For a few years beginning in September 1968, Eugene Meyer Elementary School on 11th Street in the Columbia Heights neighborhood was party to a little-known partnership with Bannockburn Elementary in the nearby suburb of Bethesda, Maryland. That year, 19 students (17 of whom were black) were selected to be bused every morning from Meyer to Bannockburn for what was described as "a dual purpose: to provide at least a small group of inner-city children with the quality education available in the suburban schools and help prepare suburban children for life in a multiracial society."
Activist Julius Hobson had drawn attention to the disinvestment and overcrowding in DC's mostly black schools when he brought a lawsuit against D.C. Public School Superintendent Carl Hansen. The 1967 decision in the case ordered the city to equalize funding, end its segregationist tracking system, integrate school faculties, require white students to attend their neighborhood schools, and provide transportation for students in crowded schools east of Rock Creek Park to under-enrolled schools west of the Park.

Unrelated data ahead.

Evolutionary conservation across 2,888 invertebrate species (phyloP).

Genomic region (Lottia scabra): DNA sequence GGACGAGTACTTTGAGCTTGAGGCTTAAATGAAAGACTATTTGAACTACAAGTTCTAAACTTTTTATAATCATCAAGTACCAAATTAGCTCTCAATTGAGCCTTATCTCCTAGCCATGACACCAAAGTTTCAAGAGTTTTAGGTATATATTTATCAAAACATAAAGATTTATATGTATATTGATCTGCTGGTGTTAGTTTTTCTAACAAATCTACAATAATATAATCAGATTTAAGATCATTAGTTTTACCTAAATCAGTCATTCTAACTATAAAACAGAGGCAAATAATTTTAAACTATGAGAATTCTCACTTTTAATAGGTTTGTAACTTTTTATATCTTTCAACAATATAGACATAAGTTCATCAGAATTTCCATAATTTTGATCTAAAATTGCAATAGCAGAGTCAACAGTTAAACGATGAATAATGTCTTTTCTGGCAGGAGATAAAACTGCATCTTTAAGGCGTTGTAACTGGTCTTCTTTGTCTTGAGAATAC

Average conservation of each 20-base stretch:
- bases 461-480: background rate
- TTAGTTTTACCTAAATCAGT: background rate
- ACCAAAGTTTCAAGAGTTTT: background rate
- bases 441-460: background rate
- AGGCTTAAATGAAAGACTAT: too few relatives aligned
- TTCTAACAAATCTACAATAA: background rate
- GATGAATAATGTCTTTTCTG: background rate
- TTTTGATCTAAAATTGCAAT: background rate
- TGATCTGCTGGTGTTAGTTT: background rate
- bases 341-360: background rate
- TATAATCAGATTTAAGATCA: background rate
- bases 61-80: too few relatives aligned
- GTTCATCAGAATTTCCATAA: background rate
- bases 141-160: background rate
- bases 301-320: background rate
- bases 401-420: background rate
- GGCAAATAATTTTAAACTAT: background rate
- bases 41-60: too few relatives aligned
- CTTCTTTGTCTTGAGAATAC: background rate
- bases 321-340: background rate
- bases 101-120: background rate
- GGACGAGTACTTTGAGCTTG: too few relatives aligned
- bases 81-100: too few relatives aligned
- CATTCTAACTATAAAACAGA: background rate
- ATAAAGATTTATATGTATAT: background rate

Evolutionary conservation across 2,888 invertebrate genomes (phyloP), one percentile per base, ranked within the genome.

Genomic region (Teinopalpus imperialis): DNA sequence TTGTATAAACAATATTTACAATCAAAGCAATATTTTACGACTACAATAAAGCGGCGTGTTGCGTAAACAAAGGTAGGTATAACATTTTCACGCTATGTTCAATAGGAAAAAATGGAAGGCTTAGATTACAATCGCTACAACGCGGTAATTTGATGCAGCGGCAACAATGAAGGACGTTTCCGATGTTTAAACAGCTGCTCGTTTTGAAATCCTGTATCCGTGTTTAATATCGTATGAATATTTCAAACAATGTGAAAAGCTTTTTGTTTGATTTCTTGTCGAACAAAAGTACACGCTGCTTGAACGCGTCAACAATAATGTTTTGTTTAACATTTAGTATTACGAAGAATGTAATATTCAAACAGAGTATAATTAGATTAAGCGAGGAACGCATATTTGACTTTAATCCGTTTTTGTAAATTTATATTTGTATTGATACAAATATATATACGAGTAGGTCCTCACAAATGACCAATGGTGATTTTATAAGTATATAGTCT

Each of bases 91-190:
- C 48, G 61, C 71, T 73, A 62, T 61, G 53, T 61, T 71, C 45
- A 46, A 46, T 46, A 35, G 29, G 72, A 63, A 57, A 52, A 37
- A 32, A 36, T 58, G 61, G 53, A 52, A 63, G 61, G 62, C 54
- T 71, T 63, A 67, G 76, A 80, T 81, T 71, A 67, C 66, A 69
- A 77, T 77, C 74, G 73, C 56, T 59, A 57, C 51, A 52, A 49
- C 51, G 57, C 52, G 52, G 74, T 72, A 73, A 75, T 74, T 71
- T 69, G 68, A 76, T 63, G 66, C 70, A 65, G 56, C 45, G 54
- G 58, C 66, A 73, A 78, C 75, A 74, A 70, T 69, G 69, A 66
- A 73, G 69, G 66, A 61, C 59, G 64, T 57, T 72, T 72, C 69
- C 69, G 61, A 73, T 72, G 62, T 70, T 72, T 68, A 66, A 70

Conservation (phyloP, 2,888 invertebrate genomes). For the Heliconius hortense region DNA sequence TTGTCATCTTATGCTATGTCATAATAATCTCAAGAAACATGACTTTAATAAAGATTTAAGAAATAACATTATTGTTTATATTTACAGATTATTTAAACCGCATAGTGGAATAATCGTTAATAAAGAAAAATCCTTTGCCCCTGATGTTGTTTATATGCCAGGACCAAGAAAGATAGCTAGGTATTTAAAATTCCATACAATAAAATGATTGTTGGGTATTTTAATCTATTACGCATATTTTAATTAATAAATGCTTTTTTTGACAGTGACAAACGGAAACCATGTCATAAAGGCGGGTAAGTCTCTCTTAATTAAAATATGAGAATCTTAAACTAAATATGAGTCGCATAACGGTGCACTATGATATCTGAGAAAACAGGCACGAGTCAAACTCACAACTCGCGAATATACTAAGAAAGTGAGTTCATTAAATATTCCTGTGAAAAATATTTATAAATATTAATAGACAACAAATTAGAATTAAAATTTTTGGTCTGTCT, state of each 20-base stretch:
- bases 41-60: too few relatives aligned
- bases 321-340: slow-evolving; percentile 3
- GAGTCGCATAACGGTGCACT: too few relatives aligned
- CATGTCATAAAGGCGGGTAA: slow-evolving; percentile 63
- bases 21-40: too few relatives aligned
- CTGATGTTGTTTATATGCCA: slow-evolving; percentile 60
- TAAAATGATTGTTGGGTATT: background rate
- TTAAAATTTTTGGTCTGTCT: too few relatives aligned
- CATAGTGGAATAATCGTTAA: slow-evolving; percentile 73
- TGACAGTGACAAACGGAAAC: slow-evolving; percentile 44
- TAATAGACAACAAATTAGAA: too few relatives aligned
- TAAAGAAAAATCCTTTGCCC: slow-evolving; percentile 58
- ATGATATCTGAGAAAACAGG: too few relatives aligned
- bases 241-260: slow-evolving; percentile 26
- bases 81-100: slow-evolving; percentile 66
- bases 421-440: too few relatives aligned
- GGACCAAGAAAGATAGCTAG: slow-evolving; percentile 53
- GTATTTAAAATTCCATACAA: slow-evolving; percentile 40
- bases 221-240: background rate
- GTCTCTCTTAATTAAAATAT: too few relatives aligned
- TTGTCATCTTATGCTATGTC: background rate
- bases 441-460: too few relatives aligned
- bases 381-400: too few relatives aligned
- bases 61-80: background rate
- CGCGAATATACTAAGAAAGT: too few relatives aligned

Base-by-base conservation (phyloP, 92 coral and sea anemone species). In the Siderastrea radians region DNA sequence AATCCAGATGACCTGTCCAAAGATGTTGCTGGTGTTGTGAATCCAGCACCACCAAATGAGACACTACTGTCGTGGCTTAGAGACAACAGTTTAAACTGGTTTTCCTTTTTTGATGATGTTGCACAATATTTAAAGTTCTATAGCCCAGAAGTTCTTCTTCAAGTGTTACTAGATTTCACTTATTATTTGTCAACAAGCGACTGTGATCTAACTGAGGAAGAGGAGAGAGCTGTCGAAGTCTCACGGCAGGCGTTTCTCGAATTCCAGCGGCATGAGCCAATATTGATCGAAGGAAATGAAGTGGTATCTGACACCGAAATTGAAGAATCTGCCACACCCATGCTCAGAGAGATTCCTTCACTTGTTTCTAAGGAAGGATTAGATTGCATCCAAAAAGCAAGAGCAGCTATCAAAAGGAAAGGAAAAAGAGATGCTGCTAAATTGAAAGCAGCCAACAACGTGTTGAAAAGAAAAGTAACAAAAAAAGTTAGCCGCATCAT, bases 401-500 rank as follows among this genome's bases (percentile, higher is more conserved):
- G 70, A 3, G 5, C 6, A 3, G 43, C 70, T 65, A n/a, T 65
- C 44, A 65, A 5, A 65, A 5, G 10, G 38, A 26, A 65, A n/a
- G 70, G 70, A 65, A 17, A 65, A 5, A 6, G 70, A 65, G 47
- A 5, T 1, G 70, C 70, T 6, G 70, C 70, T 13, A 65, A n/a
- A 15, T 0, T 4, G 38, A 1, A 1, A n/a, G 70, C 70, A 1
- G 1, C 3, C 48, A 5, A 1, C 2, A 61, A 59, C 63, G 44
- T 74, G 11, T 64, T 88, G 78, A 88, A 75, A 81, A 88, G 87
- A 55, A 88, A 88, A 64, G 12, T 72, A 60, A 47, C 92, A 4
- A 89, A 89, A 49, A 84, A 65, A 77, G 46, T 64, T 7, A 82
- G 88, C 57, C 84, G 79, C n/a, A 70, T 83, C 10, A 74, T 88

Busing students at Meyer Elementary School to Bannockburn Elementary School in Bethesda began simultaneously with the city's busing black students to white schools within the city. For the 1968 school year, first-, second-, and third-graders at Meyer joined around 491 white and nine black Bannockburn students. The Meyer students were distributed among various classrooms and were meant to stay through sixth grade. Additional students from Meyer joined Bannockburn's first grade in ensuing years. Bannockburn families volunteered to "adopt" the Meyer students for extracurricular and weekend activities, although busing was not provided beyond the school day.
The program was deemed a success by many who participated, but members of the U.S. House and Senate District committees essentially supported segregation and used their control of the District's budget to obstruct busing. However, it was ultimately DC's school board—the city's only elected arm of government—that abruptly canceled the program in 1971, just after the new school year had begun. A panel of judges sided with this decision, citing the board's concern that the arrangement "had not cultivated a two-way educational experience," since white pupils from Bannockburn were not bused to Meyer.